Sunday, August 11, 2019

Swimming wild in Britain

One of the best articles I've ever seen in the Guardian.  Extraordinary writers describe their love of swimming in wild locations.

A sample (from Rachel Edwards):
I love our river. It is ours not because we live on it (we don’t), or because we covet ownership of a beauty spot, but because this water flows through our family life. Our stretch of river lies between London and Oxford; it is technically the Thames and not quite the Isis; it is a gentle roar, a rushing calm, a city-country icon that feels deeply personal.

 When I first moved to our south Oxfordshire hamlet, 16 years ago, the river’s appeal was clear: every yard of it is picture perfect. Cross the weir, past the mill house and over the lock, past the weeping willow. Walk on with fields to your right and the river to your left, fringed by greenery that is mature yet exuberant (like many of the locals) and tiny beaches where anglers sit, nodding away the dogs who come sniffing at their bait.

I go in the water whenever the mood takes me: I have dunked myself to chill out a fraught afternoon and to commune with the dawn. I have been in with boat-weary friends, my husband, and – ill-advised, of course – alone (usually an angler is within shouting distance). To have a regular routine would kill the magic for me. The impulse, like the water, must be wild and free. When I do go in, it is always in summer – I marvel at those with hardy, moon-white bodies who smear themselves in goose fat and launch into wintry seas. I will never be one of their number. Even in a heatwave I mince in, arms bent and aloft, waiting for the cold water to stun my broiling core. Waist depth is optimum; I feel freed but embraced; I think about dipping my head under for a while. No earrings, no watch, offline. I’m ready.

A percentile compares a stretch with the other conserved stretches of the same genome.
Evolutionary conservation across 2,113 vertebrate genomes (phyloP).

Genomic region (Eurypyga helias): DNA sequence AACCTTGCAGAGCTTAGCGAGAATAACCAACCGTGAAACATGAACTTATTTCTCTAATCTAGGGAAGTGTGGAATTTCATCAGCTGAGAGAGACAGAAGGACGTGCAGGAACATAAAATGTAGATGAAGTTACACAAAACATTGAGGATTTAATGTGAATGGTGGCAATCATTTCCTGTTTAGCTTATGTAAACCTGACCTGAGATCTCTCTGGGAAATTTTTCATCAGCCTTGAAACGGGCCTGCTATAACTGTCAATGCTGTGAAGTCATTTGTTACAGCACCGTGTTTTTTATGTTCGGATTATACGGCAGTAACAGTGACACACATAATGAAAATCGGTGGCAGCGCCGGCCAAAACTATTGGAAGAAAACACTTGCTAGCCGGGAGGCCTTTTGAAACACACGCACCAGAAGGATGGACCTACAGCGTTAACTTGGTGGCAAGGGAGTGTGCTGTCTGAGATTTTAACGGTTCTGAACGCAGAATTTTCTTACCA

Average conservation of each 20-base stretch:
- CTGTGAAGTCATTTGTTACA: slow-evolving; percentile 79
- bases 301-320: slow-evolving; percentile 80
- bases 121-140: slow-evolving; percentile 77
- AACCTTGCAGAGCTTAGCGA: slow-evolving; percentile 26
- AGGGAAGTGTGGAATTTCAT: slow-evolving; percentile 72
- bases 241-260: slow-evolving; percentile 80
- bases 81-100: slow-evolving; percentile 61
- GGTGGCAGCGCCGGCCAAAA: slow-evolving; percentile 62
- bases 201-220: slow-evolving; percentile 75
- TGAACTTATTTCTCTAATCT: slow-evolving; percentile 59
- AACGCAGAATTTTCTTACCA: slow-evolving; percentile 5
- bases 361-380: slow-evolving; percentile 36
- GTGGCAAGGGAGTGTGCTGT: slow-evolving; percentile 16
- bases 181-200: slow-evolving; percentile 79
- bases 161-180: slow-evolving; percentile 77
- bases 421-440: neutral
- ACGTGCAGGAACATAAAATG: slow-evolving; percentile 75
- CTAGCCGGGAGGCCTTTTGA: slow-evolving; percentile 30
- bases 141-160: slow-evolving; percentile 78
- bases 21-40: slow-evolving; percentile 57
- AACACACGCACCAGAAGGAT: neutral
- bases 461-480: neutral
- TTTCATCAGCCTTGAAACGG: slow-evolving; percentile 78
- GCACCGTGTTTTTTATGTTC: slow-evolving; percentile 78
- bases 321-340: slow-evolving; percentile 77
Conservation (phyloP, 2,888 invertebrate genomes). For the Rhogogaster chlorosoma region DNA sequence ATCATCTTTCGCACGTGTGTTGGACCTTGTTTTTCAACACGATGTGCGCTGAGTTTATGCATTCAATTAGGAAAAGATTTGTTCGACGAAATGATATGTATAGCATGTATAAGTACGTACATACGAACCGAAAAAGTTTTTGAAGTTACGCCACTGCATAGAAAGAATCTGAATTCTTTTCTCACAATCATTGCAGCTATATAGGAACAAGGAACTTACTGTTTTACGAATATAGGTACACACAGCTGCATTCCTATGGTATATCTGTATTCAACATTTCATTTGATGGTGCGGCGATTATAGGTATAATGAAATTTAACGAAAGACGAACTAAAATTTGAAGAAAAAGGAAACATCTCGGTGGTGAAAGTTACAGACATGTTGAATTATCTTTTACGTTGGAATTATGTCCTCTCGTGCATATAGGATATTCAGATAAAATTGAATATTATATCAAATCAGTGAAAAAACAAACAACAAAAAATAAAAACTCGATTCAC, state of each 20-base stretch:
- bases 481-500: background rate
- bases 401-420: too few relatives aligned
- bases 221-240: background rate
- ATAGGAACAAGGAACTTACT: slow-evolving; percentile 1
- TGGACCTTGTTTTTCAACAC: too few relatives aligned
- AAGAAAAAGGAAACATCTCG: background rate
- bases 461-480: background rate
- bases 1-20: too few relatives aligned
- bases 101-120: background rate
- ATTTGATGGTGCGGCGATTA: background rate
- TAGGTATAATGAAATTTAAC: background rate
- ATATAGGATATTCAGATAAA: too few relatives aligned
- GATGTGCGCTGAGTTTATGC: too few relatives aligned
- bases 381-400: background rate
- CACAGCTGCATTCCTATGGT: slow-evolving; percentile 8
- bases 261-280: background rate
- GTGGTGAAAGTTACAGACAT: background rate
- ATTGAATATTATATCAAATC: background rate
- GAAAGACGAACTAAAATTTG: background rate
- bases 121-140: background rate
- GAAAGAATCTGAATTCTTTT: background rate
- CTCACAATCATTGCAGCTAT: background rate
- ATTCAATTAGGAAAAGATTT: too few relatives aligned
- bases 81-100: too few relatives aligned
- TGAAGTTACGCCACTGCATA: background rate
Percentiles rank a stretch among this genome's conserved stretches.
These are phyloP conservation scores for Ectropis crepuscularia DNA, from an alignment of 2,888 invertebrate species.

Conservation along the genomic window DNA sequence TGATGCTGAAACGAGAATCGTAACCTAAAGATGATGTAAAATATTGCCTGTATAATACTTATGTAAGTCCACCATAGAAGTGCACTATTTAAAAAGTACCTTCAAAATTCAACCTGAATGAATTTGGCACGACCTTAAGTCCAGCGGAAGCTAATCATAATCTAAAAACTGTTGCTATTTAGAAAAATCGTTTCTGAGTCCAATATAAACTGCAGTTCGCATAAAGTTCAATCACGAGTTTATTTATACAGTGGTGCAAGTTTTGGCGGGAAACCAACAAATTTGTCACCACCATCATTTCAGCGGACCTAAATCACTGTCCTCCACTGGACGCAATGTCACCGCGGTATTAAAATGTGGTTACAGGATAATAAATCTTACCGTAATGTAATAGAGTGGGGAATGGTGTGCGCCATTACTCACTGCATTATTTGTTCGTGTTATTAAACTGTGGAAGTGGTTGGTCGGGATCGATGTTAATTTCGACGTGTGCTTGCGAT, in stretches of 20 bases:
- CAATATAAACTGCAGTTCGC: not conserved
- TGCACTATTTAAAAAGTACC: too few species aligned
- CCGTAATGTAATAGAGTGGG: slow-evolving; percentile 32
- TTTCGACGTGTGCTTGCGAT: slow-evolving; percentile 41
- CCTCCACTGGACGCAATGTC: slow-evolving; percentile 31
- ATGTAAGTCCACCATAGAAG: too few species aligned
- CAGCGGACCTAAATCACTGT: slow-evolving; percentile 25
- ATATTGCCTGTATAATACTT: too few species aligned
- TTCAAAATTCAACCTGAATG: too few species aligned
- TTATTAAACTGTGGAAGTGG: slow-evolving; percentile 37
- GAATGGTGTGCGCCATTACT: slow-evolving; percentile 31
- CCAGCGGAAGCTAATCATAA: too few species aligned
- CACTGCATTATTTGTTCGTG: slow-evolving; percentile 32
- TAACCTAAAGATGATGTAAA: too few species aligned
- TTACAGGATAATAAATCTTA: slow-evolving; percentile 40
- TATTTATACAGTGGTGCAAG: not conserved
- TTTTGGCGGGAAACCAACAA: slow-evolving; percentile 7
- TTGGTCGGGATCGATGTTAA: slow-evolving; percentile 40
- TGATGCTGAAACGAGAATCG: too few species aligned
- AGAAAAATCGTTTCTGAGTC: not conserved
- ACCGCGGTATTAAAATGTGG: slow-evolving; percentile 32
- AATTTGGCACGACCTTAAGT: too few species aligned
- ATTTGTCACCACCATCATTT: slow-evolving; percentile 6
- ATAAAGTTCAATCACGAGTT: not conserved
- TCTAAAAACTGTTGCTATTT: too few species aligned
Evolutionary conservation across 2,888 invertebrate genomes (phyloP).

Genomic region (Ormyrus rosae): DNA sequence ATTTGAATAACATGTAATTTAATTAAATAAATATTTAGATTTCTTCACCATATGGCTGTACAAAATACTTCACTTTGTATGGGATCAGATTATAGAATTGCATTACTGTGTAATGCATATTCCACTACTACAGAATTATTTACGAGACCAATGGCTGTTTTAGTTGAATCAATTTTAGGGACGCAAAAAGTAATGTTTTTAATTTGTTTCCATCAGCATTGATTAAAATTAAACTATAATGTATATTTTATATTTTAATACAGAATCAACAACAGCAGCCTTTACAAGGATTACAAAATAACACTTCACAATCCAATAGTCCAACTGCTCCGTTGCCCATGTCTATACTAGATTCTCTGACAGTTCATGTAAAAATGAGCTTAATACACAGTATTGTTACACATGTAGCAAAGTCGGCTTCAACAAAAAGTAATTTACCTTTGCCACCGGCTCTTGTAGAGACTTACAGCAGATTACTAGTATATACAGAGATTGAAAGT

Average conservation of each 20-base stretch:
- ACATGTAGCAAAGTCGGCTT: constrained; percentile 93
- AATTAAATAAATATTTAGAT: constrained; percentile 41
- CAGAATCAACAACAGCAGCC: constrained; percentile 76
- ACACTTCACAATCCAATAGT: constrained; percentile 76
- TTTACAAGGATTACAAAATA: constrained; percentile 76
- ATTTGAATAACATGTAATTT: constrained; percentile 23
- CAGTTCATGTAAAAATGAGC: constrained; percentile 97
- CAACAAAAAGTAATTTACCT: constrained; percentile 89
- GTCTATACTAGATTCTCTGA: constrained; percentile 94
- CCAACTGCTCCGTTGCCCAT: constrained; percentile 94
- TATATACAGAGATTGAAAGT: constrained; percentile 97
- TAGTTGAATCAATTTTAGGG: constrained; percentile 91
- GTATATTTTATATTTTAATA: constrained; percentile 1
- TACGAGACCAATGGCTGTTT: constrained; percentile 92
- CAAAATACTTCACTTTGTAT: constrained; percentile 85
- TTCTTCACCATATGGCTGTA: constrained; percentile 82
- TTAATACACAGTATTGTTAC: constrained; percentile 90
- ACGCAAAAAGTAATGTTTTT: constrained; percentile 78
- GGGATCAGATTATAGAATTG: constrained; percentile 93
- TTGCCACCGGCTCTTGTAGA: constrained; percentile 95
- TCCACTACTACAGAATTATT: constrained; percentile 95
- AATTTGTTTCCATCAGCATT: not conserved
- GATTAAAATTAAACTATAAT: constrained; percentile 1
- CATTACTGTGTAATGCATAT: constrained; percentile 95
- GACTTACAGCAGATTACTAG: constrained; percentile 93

I emerge each time alive but more so, skin teased and tingling, braids dripping, my mind washed of dark clutter; I am, if not quite reborn, then absolved by unseen river gods for as long as the water drips down my calves. Our river restores, rewarding even the most timid dip with cool inspiration. And so, in I go.

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